Currency Forecast 23rd November 2009

Good Morning, and welcome to a new week in the currency markets. Sterling fell sharply on Friday, falling more than 1% to a 2 week low against the dollar, on concerns over the UK’s fiscal health and waning investor appetite for perceived risky currencies. The debt levels were the main news of last week, and caused the pound to fall. At 09:00am Monday 23rd November, rates are as follows:

  • GBP/EUR 1.1070
  • GBP/USD 1.6584
  • GBP/CAD 1.7591
  • GBP/AUD 1.7970
  • GBP/NZD 2.2665
  • GBP/JPY 147.46
  • GBP/CHF 1.6723
  • GBP/ZAR 12.405
  • GBP/NOK 9.2668
  • EUR/USD 1.4977

Sterling also fell against the Euro, falling to a 1 week low as it slid further in the wake of data on Thursday showing UK public finances deteriorated almost twice as fast as expected last month.

The UK government faces mounting pressure to spell out how it will curb public borrowing as it prepares to fight an election due by June 2010. In the Queen’s speech, they said it would be halved within 4 years, but didn’t spell out any plan at all on how this would be achieved.

It’s believed that that record debt levels will threaten Britain’s triple-A sovereign debt rating, which would no doubt cause further falls for the pound. Concerns about mounting government debt and the belief that interest rates will stay very low for many months to come have ensured sterling has remained weak throughout this year, and this is unlikely to change.

“The pressure on sterling will not abate. The Bank of England is in no rush to change its very loose monetary policy and sterling should stay weak against the euro,” Bank of New York Mellon currency strategist Neil Mellor said.

Below is a full breakdown of the weeks data, and what will be the main drivers for exchange rate movements this week.

This Weeks Data
The main data this week is Gross Domestic Product (GDP) data for the UK, Germany and the USA. This is a measure of the total value of all goods and services produced by the various economnic zones. The GDP is considered as a broad measure of the UK economic activity and health. A rising trend has a positive effect on the GBP, while a falling trend is seen as negative.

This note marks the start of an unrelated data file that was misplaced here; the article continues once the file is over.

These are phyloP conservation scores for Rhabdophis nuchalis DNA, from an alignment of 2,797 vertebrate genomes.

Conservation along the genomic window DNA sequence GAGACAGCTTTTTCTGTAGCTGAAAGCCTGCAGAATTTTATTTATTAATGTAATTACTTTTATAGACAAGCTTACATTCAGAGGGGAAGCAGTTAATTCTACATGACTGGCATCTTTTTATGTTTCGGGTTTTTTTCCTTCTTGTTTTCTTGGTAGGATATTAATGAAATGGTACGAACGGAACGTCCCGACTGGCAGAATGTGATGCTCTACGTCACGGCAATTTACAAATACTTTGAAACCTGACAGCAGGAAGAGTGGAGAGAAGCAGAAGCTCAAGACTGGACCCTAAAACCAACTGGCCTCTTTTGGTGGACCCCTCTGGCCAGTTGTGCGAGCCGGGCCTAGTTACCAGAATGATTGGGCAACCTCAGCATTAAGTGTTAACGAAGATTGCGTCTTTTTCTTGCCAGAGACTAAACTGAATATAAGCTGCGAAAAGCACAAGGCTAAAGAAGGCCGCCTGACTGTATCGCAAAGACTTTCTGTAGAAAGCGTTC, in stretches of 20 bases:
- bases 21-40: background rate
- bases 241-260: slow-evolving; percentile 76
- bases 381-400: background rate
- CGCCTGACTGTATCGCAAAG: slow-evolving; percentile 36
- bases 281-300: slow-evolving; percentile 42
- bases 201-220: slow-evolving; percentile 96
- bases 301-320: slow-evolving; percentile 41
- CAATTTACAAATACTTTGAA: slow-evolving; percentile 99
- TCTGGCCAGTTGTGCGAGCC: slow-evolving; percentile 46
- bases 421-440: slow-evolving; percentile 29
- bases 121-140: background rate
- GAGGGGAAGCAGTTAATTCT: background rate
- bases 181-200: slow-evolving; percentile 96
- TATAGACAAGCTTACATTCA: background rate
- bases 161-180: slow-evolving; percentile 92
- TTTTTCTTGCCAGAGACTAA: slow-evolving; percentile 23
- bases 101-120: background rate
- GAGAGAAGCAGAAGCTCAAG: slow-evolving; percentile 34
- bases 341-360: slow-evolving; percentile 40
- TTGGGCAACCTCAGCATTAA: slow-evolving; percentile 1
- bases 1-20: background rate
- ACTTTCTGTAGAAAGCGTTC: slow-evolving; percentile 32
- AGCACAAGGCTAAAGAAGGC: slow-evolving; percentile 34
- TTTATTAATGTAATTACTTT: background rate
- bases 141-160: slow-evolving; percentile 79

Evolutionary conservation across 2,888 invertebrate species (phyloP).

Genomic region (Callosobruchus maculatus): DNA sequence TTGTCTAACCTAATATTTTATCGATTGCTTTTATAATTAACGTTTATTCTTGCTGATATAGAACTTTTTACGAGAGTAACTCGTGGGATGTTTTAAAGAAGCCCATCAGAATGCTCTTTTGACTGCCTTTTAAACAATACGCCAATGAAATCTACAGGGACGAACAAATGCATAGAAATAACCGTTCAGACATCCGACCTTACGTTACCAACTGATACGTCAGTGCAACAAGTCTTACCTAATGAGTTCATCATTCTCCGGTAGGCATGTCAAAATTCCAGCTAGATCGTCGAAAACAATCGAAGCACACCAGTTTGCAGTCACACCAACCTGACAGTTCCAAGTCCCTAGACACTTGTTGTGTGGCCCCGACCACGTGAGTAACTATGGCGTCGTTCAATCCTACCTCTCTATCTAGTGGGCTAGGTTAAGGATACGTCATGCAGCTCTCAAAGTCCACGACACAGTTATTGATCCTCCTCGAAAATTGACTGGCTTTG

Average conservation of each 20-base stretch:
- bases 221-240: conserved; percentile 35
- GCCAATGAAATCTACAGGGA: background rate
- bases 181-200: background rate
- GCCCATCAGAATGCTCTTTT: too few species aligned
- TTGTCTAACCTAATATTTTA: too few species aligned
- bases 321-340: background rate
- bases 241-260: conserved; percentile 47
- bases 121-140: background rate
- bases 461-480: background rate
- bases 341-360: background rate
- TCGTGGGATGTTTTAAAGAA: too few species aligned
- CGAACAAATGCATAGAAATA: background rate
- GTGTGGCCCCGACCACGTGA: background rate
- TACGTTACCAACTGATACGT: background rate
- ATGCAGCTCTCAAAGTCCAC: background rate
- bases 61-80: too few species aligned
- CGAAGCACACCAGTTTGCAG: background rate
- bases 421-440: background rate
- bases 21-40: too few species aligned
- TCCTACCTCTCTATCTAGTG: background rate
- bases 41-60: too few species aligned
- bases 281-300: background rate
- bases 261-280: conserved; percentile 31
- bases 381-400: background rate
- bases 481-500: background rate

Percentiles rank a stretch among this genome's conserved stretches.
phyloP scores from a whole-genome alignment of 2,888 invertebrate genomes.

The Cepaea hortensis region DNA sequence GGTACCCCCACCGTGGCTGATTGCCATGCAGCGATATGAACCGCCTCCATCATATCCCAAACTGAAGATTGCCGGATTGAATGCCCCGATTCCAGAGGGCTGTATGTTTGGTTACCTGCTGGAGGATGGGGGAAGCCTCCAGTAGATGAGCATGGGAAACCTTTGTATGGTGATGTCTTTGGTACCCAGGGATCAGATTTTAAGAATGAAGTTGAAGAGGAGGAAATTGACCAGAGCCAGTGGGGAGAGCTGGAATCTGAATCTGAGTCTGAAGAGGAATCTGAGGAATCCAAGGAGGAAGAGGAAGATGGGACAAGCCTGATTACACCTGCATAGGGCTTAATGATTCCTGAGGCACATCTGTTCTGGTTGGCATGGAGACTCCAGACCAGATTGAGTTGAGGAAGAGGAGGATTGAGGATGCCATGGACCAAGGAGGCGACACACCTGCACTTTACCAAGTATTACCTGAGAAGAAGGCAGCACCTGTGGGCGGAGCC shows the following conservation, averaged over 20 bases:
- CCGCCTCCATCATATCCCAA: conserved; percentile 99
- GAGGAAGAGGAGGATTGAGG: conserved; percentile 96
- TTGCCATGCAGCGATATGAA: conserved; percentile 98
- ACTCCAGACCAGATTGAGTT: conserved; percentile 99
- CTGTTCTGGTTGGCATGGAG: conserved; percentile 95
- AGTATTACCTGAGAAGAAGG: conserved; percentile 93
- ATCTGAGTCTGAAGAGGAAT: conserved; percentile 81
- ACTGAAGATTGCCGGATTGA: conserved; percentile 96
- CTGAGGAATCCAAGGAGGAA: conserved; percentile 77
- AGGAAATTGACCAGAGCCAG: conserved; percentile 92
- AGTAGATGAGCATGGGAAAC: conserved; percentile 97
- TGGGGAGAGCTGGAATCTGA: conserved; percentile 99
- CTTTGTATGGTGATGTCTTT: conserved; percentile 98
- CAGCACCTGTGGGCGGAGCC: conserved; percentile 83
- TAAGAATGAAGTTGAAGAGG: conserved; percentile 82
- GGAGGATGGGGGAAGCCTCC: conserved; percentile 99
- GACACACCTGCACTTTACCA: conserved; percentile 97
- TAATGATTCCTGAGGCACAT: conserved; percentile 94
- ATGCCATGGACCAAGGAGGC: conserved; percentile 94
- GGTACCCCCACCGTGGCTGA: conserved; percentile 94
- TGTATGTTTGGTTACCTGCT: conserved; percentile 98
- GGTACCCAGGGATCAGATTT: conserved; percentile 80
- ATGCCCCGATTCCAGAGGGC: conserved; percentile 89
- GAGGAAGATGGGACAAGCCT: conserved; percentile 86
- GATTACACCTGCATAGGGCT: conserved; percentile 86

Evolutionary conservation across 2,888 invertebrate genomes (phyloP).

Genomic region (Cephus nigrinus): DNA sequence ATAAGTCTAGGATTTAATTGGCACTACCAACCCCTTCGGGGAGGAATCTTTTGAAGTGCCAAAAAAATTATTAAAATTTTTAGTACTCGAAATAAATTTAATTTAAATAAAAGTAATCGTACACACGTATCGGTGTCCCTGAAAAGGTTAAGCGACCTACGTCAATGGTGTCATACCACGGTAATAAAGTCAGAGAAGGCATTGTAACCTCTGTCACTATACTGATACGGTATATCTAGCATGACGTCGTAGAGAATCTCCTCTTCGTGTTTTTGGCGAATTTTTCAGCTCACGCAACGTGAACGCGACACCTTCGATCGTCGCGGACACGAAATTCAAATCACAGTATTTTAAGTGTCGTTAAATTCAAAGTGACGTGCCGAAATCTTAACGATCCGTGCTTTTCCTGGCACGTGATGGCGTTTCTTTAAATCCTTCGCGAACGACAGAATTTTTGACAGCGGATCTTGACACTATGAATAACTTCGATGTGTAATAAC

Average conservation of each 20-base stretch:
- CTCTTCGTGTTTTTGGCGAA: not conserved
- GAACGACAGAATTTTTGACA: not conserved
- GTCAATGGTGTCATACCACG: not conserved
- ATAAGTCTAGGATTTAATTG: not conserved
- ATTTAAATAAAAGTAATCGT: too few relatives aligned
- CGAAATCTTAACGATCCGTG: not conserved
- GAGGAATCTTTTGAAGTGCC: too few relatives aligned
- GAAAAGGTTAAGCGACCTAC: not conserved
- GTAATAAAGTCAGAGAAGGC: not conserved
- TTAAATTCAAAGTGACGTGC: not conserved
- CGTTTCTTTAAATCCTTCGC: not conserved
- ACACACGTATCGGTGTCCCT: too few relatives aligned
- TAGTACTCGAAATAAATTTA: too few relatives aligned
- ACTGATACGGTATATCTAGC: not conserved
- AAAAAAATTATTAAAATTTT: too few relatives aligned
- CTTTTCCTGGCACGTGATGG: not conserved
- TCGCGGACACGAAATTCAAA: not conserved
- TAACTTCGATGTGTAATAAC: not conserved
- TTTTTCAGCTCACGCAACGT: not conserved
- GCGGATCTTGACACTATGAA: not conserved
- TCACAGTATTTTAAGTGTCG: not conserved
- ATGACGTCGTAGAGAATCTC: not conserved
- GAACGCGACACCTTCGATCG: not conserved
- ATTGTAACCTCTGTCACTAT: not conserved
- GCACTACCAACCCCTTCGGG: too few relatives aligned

The UK’s release is on Wednesday, and we expect the figures to show an annual decline of -5.2% and a monthly decline of -0.4%. This will confirm tthat the UK is the only major economy still in recession, and so will likely be negative for the pound.

For the EU, Germany’s GDP will be important as it is the EU’s largest economy, and so Germany’s performance can have a big impact on the value of the Euro.

For the US there’s also a lot to watch out for. On Tuesday we see GDP, Consumer Confidence, and also the FOMC minutes. FOMC stands for The Federal Open Market Committee that organizes 8 meetings in a year and reviews economic and financial conditions, determines the appropriate stance of monetary policy and assesses the risks to its long-run goals of price stability and sustainable economic growth. FOMC Minutes give a good idea where interest rates will go in the states.

Ger – Purchasing Managers Index
EU – Purchasing Managers Index
EU – ECB Speech
Can – Retail Sales
US – Home Sales

Ger – Gross Domestic Product
UK – Mortgage Approvals
UK – Business Investment
EU – Industrial Orders
US – Gross Domestic Product
US – Consumer Confidence
US – FOMC Minutes

Ger – Consumer Price Index
UK – Gross Domestic Product
US – Jobless Claims
US – Homes Sales

Ger – Consumer Price Index
UK – Distributive Trade Survey

EU – Business Climate Indicator
EU – Consumer Confidence
EU – Economic Confidence

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